DETROIT – Anthony Davis repeatedly entered and exited the visitors’ locker room after the Pelicans win over the Pistons on Sunday. At a time most players go from their locker to the shower and back then leave, Davis was busy. He visited with people in the hall. He breezed back by his locker then left to attend to other matters. He returned again and, before showering, turned to the assembled media.
“Y’all need me?” Davis asked.
Davis is used to getting pulled in every direction and still being needed even more.
The superstar is having another MVP-ballot-caliber season. Yet, New Orleans is just 15-15, 11th in the Western Conference.
It’s not for a lack of effort by Davis. He has expanded his game offensively. Playing center regularly, his defensive responsibilities are as great as ever. And he leads the NBA with 37.0 minutes per game.
“You don’t have Secretariat run half the race then step out because it might be too far,” Pelicans coach Alvin Gentry said. “No. You’ve got a great player, you use him the best you can.”
New Orleans has little choice but to lean heavily on Davis. With him on the floor vs. off, the Pelicans score 9.7 more points and allow 6.2 fewer points per 100 possessions.
Put another way: New Orleans plays like a 59-win team with Davis and a 20-win team without him.
Here are the leaders in win-rate difference with off-court on the left, on-court on the right and difference between (minimum: 300 minutes):
It helps Davis plays a large majority of minutes with Jrue Holiday, who actually rates better by this metric. But Davis is clearly driving New Orleans’ success.
Not only does Davis lead the NBA in real plus-minus (+7.11), he does so with an unparalleled two-way efficiency. Nobody nears his combination of offensive (+3.73) and defensive (+3.38) real plus-minus.
Here’s every NBA player by offensive and defensive real plus-minus with the positive outliers’ photos:
Davis is producing in all his usual ways – 28.1 points, 12.4 rebounds, 2.8 blocks and 1.7 steals per game. But he’s also averaging 4.7 assists per game, more than double his previous career high.
The Pelicans increased their pace and passing last year, and the system did wonders for setting up Davis. But they lost key component Rajon Rondo in free agency last summer, and replacement starting point guard Elfrid Payton has missed most of this season due to injury.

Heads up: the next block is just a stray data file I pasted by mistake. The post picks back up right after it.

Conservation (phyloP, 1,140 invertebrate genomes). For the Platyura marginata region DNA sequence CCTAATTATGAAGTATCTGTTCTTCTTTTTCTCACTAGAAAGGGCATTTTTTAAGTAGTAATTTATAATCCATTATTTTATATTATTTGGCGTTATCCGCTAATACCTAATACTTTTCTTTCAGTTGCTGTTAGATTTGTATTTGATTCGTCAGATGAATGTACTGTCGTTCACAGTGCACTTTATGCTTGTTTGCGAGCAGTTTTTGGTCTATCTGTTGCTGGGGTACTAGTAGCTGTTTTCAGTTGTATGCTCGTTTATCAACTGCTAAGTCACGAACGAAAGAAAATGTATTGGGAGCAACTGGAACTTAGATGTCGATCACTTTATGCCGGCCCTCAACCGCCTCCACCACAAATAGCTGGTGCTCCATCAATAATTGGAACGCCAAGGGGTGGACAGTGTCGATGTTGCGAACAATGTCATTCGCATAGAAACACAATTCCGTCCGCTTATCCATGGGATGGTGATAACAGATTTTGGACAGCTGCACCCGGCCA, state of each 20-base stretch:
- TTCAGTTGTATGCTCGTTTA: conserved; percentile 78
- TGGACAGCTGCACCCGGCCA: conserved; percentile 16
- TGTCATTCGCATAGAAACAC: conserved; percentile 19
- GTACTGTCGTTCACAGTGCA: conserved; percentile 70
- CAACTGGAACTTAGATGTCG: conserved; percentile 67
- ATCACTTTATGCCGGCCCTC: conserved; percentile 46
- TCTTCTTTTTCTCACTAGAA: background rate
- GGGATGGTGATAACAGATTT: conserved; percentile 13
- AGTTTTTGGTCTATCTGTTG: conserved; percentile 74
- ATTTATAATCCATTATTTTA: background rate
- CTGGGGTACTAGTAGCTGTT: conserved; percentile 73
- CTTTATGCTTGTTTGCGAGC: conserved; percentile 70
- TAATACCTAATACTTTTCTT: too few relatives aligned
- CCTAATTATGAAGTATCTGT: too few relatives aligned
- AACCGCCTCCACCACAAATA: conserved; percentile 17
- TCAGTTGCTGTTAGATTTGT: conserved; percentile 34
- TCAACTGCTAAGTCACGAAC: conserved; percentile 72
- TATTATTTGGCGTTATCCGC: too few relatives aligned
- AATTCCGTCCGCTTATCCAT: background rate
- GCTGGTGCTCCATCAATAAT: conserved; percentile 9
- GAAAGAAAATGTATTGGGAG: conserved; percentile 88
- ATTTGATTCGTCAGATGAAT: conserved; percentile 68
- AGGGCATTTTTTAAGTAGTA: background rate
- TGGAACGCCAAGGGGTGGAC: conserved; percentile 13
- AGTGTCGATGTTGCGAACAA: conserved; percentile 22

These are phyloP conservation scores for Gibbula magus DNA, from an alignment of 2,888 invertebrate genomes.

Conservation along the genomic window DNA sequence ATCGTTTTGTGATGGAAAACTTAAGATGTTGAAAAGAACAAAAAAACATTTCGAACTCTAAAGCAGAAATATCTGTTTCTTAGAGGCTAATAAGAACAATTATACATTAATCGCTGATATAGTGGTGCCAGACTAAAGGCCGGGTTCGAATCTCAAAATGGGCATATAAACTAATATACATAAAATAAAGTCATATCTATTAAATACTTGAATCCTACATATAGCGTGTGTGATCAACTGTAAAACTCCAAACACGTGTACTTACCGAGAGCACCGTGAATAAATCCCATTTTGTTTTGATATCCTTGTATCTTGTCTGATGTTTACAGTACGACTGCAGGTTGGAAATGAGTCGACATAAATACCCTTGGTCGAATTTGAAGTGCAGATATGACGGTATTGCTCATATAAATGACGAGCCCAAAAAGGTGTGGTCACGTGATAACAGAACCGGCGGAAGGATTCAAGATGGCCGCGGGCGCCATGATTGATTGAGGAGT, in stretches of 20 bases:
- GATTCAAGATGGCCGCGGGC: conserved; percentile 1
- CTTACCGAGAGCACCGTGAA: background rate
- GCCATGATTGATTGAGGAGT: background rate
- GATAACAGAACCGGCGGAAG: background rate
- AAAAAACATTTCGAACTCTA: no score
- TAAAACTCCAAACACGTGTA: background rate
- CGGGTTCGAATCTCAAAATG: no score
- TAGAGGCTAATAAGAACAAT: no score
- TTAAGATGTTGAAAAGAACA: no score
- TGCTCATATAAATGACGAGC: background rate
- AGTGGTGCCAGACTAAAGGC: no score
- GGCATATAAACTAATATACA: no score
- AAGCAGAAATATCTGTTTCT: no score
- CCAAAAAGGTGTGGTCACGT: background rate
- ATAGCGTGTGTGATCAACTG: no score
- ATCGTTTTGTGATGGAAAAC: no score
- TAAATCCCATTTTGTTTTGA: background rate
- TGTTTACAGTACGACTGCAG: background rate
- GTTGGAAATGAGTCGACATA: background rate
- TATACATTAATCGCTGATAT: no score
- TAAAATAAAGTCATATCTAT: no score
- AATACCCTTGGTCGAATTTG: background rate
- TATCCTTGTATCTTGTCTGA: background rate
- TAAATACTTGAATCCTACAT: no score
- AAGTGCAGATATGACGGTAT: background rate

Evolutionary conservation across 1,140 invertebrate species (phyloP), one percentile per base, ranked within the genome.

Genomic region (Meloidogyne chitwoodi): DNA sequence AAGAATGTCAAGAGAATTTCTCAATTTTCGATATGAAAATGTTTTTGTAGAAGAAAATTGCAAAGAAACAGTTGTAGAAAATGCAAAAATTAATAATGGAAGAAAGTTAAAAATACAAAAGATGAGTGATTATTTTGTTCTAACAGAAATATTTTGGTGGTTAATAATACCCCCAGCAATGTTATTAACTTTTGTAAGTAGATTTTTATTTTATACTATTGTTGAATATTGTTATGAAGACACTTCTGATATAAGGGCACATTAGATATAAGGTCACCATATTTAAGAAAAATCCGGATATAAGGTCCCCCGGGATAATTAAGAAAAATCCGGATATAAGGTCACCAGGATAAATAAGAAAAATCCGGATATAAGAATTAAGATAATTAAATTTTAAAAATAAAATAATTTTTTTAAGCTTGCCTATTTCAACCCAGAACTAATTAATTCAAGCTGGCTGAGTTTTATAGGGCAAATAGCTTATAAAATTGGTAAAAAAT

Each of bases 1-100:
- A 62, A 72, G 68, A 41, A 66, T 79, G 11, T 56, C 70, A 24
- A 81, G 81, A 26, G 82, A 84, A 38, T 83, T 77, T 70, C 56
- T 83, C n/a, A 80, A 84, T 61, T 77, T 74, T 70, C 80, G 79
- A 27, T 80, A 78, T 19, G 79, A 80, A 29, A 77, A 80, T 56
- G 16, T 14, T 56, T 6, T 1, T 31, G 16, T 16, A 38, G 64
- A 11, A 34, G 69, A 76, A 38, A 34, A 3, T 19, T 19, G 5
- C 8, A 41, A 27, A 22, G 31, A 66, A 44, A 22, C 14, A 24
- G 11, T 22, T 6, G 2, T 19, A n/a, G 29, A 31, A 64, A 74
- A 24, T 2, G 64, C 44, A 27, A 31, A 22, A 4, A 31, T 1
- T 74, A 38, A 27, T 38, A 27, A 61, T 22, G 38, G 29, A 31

So, Davis has stepped up.
He’s done it while continuing to protect the ball, an overlooked but important aspect of his game. His assist-to-turnover ratio is better than 2-to-1, impressive for a big.
Davis faces frequent double-teams and generates many of his assists by passing out of those:
After scoring so well in transition for so long, Davis is now taking advantage of his speed by playmaking in the open court:
Davis has also become adept at flipping short passes to a teammate then walking into a screen ball screen. That threat has sparked more creative options with Davis’ improved distributing abilities:
Davis’ teammates appear invigorated to receive his passes.
They run the court with him on fastbreaks. They cut actively. They re-position themselves around the 3-point arc to create passing angles.
With Davis attracting so much defensive attention, openings abound.
“He just finds me, and it’s an easy look,” said Nikola Mirotic, who’s shooting 70% on 2-pointers and 52% on 3-pointers off passes from Davis.
Davis keeps putting more on his plate. He said he has to play nearly perfectly for the Pelicans to win, and he hasn’t shrunk from that responsibility. In fact, he keeps raising his personal standard.
New Orleans is trying to keep up. The Pelicans are reportedly one of the most active buyers on the trade market, but they lack trade chips beyond their draft picks. Davis is propping up a mediocre supporting cast.
Of course, Davis will be eligible for a super-max extension – which projects to be worth about $240 million over five years – this offseason. That will be the moment of truth for his future in New Orleans.
Most players so good on teams so bad would have left already.
But Davis – for now, at least – is still with the Pelicans, still doing everything he can to carry them.
“Being the guy on the team, the leader, franchise player you say,” Davis said, “the team asks a lot of me. So, anything less than what they expect, it’s on me.
“Anybody who wants to be that great player, it comes with the territory.”